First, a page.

The strongest feeling I get from Moorcock’s Elric series is melancholy. I understand the lure of that state, as I get it when I read my beloved King Arthur books or at the end of a Shakespearian tragedy. But I feel like Moorcock does it with smoke & mirrors instead of through masterful story-telling. In Stormbringer (and the other Elric novels to be sure) I get this feeling from a combination of atmosphere and setting, but Elric himself leaves me cold. It’s pretty hard to root for the guy who is portrayed as the lesser evil. The details of each novel are tiresomely repetitive—Elric tries to resist using his demonic sword, Stormbringer; without it, he is too weak to be of any use in macho pursuits; he returns once again to using his soul-sucking weapon.

One simple word, repeated several times, was also jarring to me. Elric keeps saying “thanks,” which to me feels like a very modern usage and out of place in this rather archaic setting. If he said “many thanks” it would have grated less for me. Likewise, a number of times contracted words were used, when I thought that spelling out both words would have been more true to the ancient atmosphere, not to mention matching with the other language used. I guess I expect more precise language in a pseudo-archaic world.

I can’t say that I’m unhappy to be finished the Elric saga…..in many ways, it has felt like reading the same book six times.

Book 203 of my science fiction and fantasy reading project.

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review 2016-01-07 04:39
Bloodlines by Lynn Lipinsk
Bloodlines by Lipinski, Lynn(October 13, 2015) Paperback - Lynn Lipinski
Bloodlines by Lynn Lipinski published by Majestic Content Los Angeles, entertained me by keeping me guessing. I gave it five stars.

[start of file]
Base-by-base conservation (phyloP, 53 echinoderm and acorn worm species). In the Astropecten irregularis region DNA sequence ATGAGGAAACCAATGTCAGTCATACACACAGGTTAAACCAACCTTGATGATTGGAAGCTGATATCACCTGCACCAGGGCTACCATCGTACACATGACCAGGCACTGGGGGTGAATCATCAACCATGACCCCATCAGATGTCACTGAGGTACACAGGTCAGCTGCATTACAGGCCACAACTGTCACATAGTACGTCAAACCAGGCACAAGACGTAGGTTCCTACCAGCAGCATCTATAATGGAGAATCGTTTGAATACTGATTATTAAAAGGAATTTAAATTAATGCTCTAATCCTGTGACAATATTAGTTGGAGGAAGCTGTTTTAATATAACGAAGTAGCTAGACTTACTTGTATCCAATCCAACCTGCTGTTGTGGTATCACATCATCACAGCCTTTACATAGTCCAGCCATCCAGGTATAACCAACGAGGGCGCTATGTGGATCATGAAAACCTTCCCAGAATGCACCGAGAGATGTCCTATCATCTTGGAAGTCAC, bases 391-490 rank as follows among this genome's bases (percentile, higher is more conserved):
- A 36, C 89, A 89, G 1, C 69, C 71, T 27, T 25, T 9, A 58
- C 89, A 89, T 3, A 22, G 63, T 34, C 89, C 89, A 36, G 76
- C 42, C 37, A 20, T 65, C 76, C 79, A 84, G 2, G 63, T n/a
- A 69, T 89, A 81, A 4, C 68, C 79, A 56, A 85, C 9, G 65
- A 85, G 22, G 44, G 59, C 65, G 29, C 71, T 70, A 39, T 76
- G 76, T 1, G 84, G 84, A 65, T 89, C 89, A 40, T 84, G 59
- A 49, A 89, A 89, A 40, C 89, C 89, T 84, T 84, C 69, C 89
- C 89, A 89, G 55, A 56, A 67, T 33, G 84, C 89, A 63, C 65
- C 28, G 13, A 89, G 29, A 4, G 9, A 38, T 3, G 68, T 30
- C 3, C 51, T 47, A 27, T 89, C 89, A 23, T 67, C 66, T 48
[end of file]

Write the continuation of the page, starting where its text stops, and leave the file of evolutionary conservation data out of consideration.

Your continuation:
This suspense-filled mystery has fully developed characters. They demonstrate the foibles of human nature in that they could not live up to expectations.
Zane is unsure of what to expect about the investigation into his mother's death. He became a suspect & is uncertain as to his own guilt or innocence.
"Zane stood in the morgue, his mother's charred skin burning his eyes & assaulting his nose with its not quite unpleasant smell of burnt flesh. It was her, & also not her, but he knew the only path out of the room & away from this awful sight was to identify her." I had not imagined anyone describing the smell of burnt flesh in this manner. I've found it to be a completely nauseating smell.
"Back in the waiting room, Zane stood there, his back to the pastel art, his arms wrapped around his chest, unable to figure out what to do next. He rolled the damp tissue into a tight ball as if to destroy the evidence of his grief."
He grew up without his father. "If growing up without a father was a dull ache that never went away, then losing his mother suddenly & unexpectedly was a twisting knife to the gut." It was a lot for a 26 year old man to process.
He had lived at the Majestic Trailer Park with his mother & 14 year old sister, Lettie. He returned there to see if there was anything salvageable from the burned trailer. "Crunchy brown leaves littered the ground like scabs. Proof that the Majestic did not inspire homeowner's pride was everywhere. Propane tanks left outside to rust, leaves clogging rain gutters, cars on cement blocks & faded Christmas decorations that had been up since four Christmases ago. At least it was finally October & they were almost in season again."
He had to tell his sister about their mother. It was not an easy job. "'Mama's gone,' he said. The profound weight of the loss hit him again, this time combined with the realization that he was the closest thing Lettie had to a parent right now." He needed to guard & protect her. The thoughts weighed him down. He felt alone, adrift, afraid.
They learned that their mother was not who they had believed her to be. There were further life-threatening discoveries to make. Can they learn who killed their mother before they are killed?
I received a free kindle copy from NetGalley. That did not influence my opinion for this review.